University offers affordable dental care, therapy

When a hospital’s orthodontics clinic closed down in Greensburg, Pa., local healthcare professionals asked the administration of Seton Hill University to continue the service. At that time, there wasn’t any kind of dental school at the university, but that wasn’t a deterrent.

“We saw this as a way of giving and serving those in financial need,” Dr. Mary Ann Gawelek, provost and dean of faculty, told Our Sunday Visitor. “At the same time, we would be creating an academic program for professionals so that they would be taught that serving the poor was something that they should do in their professional life.”

Seton Hill University Center for Orthodontics opened off-site in 2010, established in the spirit of the founding Sisters of Charity and the mission of Seton Hill.

“Clearly, the issue is transforming the world, which is in our mission statement,” Gawelek said. “It addresses the Catholic social teachings in understanding the needs for the common good and the preferential options for the poor.”

“These folks are families in need, and they have a right to adequate and appropriate health care,” she added. “We know that orthodontic procedures improve the overall quality of life.”

Dental care

The orthodontics clinic has 21 residents (already dentists), three interns, eight clinical faculty for supervision and three orthodontists. Twin brothers Drs. Daniel and Donald Rinchuse have been the driving force behind the program, Gawelek said, and Dr. Dan Dibagno recently joined the staff.

Patients come from southwestern and central Pennsylvania and out of state. They include children with limited private or medical assistance insurance or families that self-pay the fees that are about half the cost of services at a private practice.

“This is a way of serving children who would be underserved in another way,” Gawelek said. “Adults seek care, too, because there’s a growing phenomenon of folks who didn’t have care as a child, either because of family attitudes or because of the cost.”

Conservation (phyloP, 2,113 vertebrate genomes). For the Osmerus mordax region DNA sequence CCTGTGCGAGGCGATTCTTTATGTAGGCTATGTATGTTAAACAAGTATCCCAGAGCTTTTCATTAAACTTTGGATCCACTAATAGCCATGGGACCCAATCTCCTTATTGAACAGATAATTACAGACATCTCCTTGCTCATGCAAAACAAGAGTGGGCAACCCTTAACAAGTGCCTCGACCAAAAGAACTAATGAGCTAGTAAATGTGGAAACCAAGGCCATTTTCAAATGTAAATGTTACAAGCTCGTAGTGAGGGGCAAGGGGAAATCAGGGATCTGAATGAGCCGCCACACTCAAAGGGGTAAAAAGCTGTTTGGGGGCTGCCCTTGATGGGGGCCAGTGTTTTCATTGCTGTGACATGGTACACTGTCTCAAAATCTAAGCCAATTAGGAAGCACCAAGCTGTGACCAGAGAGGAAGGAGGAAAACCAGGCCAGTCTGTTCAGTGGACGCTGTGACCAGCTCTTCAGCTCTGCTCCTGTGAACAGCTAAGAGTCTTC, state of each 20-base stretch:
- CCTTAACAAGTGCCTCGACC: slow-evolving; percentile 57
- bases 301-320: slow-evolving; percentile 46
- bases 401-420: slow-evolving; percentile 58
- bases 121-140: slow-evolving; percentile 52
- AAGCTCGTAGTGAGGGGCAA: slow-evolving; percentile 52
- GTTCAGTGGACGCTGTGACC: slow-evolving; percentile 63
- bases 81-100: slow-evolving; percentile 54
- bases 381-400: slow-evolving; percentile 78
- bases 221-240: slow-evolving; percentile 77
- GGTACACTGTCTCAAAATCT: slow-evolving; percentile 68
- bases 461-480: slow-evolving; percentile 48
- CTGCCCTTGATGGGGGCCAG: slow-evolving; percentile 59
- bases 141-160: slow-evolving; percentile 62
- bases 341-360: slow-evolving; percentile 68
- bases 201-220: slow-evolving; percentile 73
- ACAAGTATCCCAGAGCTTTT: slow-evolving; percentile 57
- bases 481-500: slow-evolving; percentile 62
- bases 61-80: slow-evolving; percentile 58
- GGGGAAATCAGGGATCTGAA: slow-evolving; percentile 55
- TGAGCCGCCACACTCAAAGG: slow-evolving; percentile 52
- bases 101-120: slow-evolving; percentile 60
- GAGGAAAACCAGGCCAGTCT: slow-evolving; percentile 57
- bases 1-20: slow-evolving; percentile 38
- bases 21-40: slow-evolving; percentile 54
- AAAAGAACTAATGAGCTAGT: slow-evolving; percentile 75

Mark DeMaria, 28, of New Alexandria, Pa., was an undergrad at Seton Hill, graduated from Temple University School of Dentistry in Philadelphia and returned to the university for the orthodontics program. As the youngest of four sons, he went along to all his brothers’ orthodontics appointments, so by the age of 7, he knew his career direction.

“We are treating people who, if we weren’t here, would go without treatment,” he said. “For many of them, the clinic is a last-ditch effort for something that is really life-changing. Orthodontics should be for everybody, not just those who can afford it. It’s a blessing to be able to give hope and satisfaction to people.”

Marriage and Family Therapy

Seton Hill’s Marriage and Family Therapy program fills several needs.

“We  saw that there were not enough fully trained marriage and family therapists in this area, so we decided to start that program,” Gawelek said. “Then we decided that there was enough need to provide counseling services for families in the community.”

The center operates as a practicum for students who also fulfill their required supervised hours in other community settings. Services are provided on a sliding scale fee for clients who are uninsured or underinsured, and they agree to having supervisors observe their sessions through two-way mirrors or video recordings.

Students and clients benefit from the clinic, and the focus on “well-functioning family structures,” Gawelek said, is in line with Catholic social teachings. The program additionally creates professionals who can continue their work out in the community.

Christine Maryanna Gabriel, 25, wants to eventually return to Malaysia.

“I want to get licensed, and my goal is to go home and create an awareness (for mental wellness),” she said. “Nobody talks about it. Nobody addresses it.”

Her work at the center and also at a social services agency has opened her eyes, she said, to some of the serious issues, like substance abuse, that families are facing. “Even their basic needs are not being met, and we talk about how to take care of them, besides the emotional issues,” she said.

Gabriel strives to combine her counseling skills with her own faith experiences that enable her to reach out with the love of Christ.

“This program is challenging me to be fully authentic,” she said. “That is the gift that I bring to my clients.”      

Maryann Gogniat Eidemiller writes from Pennsylvania.

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